- No rel=author link, because the page itself is likely the home page and thus page representing the author.
- Tantek Çelik's home page at http://tantek.com/
<a class="u-author" href="/"></a>inside
h-entrybut there doesn't seem to be much interest in handling that. Also am leaning against having to include such seemingly empty / non-visible markup just to work around algorithm limitations.
Fallback to page representative h-card
Proposal: we could add one more fallback to lack of author h-card, or lack of rel-author, and that is to use the page being processed as the author-page if no other author page has yet been found.
I.e. change "7. if there is an author-page URL " to "7. if there is no author-page URL, use the page itself as the author-page URL" and then continue processing the rest of the algorithm accordingly.
This would handle the examples from above:
Fallback to icon for photo
Proposal: if the author doesn't have a photo in their entry h-card, and they also don't have a photo on their representative h-card, but you still want to display a photo as an avatar, how about looking for an icon in the head of the document?
If a rel="icon" value exists that is using type="image/jpg" (or maybe type="image/png", but *not* type="image/ico"), then that image could be used an avatar. If a sizes attribute exists, a parser can look for the most appropriate size for display as an avatar.
This could be used as a last resort if every other photo discovery mechanism fails to return an image.
(idea by Loic)
Examples of sites with icons, but without photos in h-cards:
Algorithm Design Notes
Why do we parse for the authorship details in the order that we do?
First, we prefer the p-author of the h-entry first because that is the most direct way of specifying the information, visibly, on the page. There's also established practice among indieweb sites of publishing a mini h-card with photo, name (sometimes as the alt text of the photo img), and URL to the person's indieweb site root / home page. Also, it may be possible that the post is a guest post, in which case we really want the post-specific authorship information rather than anything general to the site.
Only if the post itself lacks direct authorship information do we fall back to checking for a rel-author link, which is a fairly well established practice for linking from posts to pages representing authors.
On such sites that use rel-author, they almost always point to a page that has a much richer h-card about the author than the post page itself, including a much higher likelihood of having a good photo / avatar image as part of that h-card. Thus we next prefer to go retrieve that rel-author destination, and look for a representative h-card there (per the "url == uid == page's URL" and "url that's also a rel-me" steps noted above).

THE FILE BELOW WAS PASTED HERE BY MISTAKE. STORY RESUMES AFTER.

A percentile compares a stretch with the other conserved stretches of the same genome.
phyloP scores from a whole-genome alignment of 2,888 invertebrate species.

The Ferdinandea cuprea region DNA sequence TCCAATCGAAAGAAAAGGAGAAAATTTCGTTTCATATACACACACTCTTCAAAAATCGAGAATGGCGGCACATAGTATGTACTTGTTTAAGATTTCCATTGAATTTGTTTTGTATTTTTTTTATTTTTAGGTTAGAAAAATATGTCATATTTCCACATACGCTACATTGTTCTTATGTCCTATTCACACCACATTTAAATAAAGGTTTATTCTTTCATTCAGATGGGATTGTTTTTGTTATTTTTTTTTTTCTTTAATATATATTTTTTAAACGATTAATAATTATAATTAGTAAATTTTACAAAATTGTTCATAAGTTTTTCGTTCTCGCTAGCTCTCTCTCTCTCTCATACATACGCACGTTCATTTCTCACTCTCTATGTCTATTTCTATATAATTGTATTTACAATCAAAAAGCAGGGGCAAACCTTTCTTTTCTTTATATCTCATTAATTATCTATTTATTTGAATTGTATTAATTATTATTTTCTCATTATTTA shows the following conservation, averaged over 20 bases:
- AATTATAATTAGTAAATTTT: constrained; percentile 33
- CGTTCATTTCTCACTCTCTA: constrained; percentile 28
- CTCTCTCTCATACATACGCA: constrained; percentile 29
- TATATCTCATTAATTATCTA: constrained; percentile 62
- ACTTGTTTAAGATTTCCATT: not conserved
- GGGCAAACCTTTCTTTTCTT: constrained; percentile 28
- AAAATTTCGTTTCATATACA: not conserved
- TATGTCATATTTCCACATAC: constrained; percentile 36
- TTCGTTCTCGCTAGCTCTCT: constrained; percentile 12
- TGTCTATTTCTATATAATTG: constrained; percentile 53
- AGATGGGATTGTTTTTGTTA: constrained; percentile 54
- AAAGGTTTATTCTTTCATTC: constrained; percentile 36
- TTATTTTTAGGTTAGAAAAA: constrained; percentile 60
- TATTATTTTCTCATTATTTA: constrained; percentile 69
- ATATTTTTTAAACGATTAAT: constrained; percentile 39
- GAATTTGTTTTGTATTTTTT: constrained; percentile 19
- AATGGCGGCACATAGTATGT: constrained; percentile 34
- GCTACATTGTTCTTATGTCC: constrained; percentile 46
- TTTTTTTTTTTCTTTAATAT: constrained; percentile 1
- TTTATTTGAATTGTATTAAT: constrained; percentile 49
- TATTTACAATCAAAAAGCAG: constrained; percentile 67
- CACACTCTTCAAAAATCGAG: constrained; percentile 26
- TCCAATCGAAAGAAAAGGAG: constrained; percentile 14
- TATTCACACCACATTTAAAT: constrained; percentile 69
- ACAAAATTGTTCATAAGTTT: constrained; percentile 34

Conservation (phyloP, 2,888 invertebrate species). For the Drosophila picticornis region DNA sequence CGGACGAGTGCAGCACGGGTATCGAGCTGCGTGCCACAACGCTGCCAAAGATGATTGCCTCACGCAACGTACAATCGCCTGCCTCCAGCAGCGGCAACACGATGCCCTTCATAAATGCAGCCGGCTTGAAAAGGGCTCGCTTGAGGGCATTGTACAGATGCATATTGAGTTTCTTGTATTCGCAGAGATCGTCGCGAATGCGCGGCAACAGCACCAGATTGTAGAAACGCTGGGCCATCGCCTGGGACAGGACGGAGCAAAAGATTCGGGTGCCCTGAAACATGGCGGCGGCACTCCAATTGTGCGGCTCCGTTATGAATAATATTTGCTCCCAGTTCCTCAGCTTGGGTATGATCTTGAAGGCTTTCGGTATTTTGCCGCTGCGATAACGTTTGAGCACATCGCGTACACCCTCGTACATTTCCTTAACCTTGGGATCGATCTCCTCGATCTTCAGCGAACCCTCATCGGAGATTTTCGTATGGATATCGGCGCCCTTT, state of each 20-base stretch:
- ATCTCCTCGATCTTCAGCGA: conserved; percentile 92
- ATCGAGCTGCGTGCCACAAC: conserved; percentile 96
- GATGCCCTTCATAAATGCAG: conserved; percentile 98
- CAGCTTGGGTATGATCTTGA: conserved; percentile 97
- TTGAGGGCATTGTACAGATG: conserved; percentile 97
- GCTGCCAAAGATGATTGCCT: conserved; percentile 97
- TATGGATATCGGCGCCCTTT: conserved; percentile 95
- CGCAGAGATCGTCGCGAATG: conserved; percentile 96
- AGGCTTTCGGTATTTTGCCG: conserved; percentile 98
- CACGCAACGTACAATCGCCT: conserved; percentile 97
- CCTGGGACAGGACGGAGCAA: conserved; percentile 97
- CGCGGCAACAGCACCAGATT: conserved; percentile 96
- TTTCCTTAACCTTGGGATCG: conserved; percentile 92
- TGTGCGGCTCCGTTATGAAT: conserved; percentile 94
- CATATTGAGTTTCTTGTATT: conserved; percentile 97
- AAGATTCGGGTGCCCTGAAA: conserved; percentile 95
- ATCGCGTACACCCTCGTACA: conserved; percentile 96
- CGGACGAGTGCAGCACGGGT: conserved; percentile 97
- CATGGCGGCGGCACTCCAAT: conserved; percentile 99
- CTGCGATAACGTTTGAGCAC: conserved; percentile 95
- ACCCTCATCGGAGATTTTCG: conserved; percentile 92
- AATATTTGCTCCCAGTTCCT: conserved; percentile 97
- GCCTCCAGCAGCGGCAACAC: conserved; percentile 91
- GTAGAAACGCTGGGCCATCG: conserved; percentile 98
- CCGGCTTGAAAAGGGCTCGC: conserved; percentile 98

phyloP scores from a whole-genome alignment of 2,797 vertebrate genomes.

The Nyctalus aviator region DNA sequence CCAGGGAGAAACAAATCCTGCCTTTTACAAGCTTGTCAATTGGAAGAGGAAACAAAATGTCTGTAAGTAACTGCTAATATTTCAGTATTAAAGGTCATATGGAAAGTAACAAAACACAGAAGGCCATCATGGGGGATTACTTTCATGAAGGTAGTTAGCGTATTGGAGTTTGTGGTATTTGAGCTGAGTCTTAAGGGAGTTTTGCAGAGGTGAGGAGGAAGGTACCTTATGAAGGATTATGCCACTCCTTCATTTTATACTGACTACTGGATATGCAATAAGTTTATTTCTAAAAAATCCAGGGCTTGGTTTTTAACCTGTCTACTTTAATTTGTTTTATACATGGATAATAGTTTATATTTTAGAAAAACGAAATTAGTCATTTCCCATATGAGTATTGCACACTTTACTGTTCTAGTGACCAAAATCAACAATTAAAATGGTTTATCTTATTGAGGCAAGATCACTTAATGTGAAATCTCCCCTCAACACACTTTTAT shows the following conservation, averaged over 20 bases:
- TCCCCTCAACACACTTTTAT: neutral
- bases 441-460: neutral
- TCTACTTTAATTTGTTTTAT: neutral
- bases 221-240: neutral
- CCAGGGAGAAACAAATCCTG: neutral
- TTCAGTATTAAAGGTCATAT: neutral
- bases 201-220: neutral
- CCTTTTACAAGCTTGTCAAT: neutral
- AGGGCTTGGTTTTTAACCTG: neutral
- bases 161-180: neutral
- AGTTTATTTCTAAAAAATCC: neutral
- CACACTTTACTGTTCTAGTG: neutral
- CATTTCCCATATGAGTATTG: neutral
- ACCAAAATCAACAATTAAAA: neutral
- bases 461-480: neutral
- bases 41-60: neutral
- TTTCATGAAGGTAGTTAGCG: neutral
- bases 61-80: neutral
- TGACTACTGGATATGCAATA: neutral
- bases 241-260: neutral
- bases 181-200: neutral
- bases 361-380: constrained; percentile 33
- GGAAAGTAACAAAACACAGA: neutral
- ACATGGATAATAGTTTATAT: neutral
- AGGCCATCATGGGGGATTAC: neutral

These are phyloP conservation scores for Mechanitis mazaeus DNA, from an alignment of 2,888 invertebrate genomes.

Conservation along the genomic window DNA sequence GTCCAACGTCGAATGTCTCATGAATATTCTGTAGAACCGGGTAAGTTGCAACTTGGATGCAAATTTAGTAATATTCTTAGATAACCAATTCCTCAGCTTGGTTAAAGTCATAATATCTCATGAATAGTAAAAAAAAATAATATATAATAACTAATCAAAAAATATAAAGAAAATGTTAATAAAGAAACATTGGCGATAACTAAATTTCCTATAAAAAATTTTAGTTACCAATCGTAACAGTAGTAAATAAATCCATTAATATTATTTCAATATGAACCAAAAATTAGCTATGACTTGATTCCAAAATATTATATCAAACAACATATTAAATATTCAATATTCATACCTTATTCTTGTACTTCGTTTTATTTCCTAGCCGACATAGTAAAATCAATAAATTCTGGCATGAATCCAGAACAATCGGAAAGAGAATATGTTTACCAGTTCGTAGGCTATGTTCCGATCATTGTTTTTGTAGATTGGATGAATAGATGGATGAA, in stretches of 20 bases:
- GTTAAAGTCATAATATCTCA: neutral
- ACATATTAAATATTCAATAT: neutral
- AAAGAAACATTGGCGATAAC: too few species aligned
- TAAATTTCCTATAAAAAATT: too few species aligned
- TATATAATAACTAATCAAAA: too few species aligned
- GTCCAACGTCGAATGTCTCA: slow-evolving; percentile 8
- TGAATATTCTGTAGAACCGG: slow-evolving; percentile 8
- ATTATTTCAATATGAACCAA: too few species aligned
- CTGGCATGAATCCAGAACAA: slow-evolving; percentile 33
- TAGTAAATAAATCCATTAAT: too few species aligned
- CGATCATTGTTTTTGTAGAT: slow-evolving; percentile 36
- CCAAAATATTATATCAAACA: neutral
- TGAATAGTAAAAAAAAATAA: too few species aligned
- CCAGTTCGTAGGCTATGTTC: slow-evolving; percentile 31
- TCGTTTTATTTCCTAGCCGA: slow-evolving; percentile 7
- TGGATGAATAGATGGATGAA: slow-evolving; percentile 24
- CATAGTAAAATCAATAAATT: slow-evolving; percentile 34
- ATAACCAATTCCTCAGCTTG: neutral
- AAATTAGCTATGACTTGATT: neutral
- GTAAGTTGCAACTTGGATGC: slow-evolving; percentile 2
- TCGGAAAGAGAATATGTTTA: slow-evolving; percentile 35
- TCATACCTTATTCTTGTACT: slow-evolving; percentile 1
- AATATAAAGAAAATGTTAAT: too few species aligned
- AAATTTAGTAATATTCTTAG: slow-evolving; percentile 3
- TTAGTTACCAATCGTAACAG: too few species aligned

Only if the rel-author page lacks an h-card do we then fallback to looking for a likely smaller (if present) h-card on the post page itself that has a u-url of the same value as the destination of the rel-author, thus indicating that it is an h-card for the author.
php mf2 getAuthor
barnabywalters/mf-cleaner getAuthor() implements several extra steps whilst missing out the steps above which require fetching another URL — at the moment getAuthor completely lacks side effects:
- If the given h-entry has an author or reviewer (for compat. with h-review if it doesn’t become more consistent with h-entry) property:
- if the found value is a string, search all the h-cards on the page for one with a name property equal to the found value, and return it
- If the found value is a microformat, return it
- Look for page-scoped rel-author, search all the h-cards on the page for one with a url property equal to the first rel-author value — if found, return it
- If a page URL is given, or the h-entry has a url property, search all h-cards on the page for one where the domain of their url property is the same as the domain of the found url — if found return that
- Otherwise return the first found h-card on the page, or null
- First pass at the authorship algo: get_h_card() (announcement: http://www.sandeep.io/116)
- Should be extracting it into an independent lib soon -Www.sandeep.io 01:23, 24 July 2013 (PDT)
- The XRay API implements the authorship algorithm
- The ProcessWire Webmention plugin handles the authorship algorithm as of 2016-04-10 with the exception of step 4
- gRegor Morrill runs this on gregorlove.com. I'm skipping step 4 for now because it's undecided what the desired behavior would be if an h-feed page sent a webmention.
- dobrado implements the authorship algorithm in it's Post module ReceiveWebmention function: https://gitlab.com/dobrado/dobrado/blob/master/install/Post.php#L841
- SimplePie implements the authorship algorithm in it's Parser class: https://github.com/simplepie/simplepie/blob/master/library/SimplePie/Parser.php#L440
- Implements authorship in getEntryFromUrl(): https://github.com/notenoughneon/mf-obj#getentryfromurl
Support dropped 2014-08-28
- if there's
rel=authorlink on a page